Desolate village high on the moor
Minions lays claim to being the highest village in Cornwall, with the highest inn - at more than 1,000 feet (304 metres).The unusual name for this village is said to originate in Minions mound, a huge mass of earth at the west end of the village, purported to be the grave of King Minion, a Celtic 'King', of whom nothing is known but his name.
Minions is increasing in popularity with summer visitors because of the great number of interesting features in the immediate area - in addition to its situation, surrounded by moorland on all sides, and Caradon Hill, with its TV mast, to the East.
At the edge of the village are The Hurlers, Bronze Age stone circles dating from 1,500 BC. Here too is Rillaton Barrow from which the Rillaton Cup was taken in 1837, a copy of which can be seen in the Royal Cornwall Museum. A few hundred yards away is the Longstone, standing alone on the moor. The crosses incised on either side of the Longstone were most probably carved in the Middle Ages, although one school of thought would date them from the Saintly period of the Dark Ages.
Minions is the setting of E. V. Thompson's historical novel Chase the Wind, a century ago the area would have been teeming with miners and quarrymen seeking granite, copper and lead, but today the nearby Cheesewring Quarry on Stowe's Hill, is deserted except for rock climbers, its granite cliff rising to the Cheesewring, a well-known group of balancing rocks. Beyond the Cheesewring - so named from its similarity to the shape left by a cloth-enclosed cheese when the whey has been wrung from it - is an Iron Age hill fort.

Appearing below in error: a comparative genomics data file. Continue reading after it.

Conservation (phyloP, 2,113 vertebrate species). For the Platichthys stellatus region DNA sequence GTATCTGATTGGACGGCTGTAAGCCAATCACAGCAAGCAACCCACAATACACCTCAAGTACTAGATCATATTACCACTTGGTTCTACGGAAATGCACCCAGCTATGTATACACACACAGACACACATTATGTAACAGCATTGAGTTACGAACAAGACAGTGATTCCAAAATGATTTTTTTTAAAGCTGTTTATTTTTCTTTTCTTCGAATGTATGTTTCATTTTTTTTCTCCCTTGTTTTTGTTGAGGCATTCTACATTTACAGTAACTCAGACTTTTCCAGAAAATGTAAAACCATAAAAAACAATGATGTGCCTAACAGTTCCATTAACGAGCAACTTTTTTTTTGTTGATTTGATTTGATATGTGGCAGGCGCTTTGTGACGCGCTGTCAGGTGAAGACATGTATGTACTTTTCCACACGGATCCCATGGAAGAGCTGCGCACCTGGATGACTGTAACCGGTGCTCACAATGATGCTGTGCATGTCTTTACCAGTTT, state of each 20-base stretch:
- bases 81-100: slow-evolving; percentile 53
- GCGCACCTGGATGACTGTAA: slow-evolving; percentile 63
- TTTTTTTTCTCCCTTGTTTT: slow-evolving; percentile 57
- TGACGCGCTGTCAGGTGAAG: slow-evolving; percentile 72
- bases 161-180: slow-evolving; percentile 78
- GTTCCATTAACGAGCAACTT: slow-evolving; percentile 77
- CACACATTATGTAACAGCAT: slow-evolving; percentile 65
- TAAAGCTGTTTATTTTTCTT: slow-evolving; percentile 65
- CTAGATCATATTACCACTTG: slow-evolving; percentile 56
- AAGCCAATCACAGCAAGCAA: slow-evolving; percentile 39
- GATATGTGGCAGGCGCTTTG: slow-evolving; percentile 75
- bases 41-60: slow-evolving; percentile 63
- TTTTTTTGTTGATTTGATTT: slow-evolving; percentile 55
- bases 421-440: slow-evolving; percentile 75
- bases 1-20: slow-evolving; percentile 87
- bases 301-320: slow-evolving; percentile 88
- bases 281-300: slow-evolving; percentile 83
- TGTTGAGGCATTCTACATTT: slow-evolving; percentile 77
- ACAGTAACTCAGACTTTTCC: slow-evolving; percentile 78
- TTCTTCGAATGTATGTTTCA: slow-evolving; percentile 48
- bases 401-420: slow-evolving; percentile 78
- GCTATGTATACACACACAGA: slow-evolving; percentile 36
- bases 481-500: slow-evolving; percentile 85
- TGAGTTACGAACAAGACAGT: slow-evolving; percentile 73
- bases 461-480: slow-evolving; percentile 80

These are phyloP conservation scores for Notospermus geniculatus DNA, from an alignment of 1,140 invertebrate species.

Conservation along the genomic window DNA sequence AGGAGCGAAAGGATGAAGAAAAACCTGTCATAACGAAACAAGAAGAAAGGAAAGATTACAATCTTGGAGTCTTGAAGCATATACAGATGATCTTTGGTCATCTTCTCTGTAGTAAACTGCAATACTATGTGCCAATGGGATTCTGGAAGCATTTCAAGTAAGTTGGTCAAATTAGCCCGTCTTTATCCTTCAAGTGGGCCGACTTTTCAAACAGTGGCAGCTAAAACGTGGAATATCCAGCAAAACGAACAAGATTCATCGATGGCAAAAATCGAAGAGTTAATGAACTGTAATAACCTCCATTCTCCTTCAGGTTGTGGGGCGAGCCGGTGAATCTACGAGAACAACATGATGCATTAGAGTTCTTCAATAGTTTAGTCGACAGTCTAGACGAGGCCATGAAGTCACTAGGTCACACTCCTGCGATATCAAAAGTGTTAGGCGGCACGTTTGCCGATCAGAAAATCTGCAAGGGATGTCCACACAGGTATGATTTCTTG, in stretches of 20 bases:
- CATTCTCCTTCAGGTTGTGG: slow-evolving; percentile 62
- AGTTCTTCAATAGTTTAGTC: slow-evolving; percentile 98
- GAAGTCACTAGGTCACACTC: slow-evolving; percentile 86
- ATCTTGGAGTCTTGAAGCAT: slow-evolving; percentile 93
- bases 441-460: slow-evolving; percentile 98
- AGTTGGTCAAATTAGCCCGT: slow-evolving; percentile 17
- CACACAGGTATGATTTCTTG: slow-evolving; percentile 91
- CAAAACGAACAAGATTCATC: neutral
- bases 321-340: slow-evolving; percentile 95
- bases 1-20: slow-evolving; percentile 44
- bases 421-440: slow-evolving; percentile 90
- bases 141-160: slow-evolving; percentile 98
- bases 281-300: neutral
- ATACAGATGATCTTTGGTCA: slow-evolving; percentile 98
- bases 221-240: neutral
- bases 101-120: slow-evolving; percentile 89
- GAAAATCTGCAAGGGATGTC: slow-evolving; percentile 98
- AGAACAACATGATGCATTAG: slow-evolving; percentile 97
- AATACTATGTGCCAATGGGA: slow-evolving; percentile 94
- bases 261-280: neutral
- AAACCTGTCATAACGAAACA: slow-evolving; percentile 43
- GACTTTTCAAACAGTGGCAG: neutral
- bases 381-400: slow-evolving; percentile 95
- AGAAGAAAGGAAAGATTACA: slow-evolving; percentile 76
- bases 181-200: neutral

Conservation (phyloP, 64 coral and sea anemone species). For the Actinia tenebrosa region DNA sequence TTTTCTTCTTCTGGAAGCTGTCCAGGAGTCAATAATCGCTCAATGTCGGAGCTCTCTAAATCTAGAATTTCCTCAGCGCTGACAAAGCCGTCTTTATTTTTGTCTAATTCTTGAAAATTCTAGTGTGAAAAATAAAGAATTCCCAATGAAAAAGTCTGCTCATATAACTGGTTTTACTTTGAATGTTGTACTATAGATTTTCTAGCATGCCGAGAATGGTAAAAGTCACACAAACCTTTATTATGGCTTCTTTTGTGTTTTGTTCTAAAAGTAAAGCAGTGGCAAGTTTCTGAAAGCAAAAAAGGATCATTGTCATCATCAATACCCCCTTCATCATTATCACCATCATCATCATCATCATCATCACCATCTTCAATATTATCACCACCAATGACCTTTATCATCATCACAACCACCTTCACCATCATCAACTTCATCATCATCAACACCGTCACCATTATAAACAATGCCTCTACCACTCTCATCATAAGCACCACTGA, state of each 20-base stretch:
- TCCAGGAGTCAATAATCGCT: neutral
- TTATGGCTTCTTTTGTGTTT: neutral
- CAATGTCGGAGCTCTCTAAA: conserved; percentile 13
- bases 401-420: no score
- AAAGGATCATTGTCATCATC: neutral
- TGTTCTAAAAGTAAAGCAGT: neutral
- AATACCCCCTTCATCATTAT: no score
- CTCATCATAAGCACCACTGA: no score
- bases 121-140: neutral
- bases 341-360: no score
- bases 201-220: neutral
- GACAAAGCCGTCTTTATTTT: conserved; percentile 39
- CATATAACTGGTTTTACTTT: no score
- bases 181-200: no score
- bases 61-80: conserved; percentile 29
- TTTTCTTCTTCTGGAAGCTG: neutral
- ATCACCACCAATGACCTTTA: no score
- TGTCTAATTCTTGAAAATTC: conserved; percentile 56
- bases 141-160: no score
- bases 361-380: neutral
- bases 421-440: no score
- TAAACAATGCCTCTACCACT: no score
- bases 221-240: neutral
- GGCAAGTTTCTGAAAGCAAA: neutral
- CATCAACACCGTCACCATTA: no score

Just below the Cheesewring is a cave used by Daniel Gumb, a gifted 18th century thinker and stone-cutter. There were more rooms in the caves that he and his large family lived. His penchant for mathematics can be seen from the fact that one of Euclid's problems is carved on the roof the cave.
The products of the mines and quarries were taken from here to Liskeard and then onto Looe for shipping, on the Liskeard & Caradon Railway built around 1844 and closed in 1916.
One of the last mines to close was the Prince of Wales Shaft, which was only opened in 1910 by Prince and Princess of Wales, lying a short distance along the road to Henwood, and closing around 1914.
All around the village are ruined engine houses and wired-off mine shafts, reminders that this village was at the heart of the copper mining boom of the 1830's. From Minions it is possible to follow the granite sleepers of the old mineral railway around Stowe's Hill and onto the lonely wastes of the heart of the moor near to Kilmar Tor.
The Cheesewring Hotel, the highest pub in Cornwall, dominates the village and provides a well known landmark.
Bodmin Moor Minions Heritage Centre St. Cleer Ancient Sites in Cornwall North Hill The Copper Trail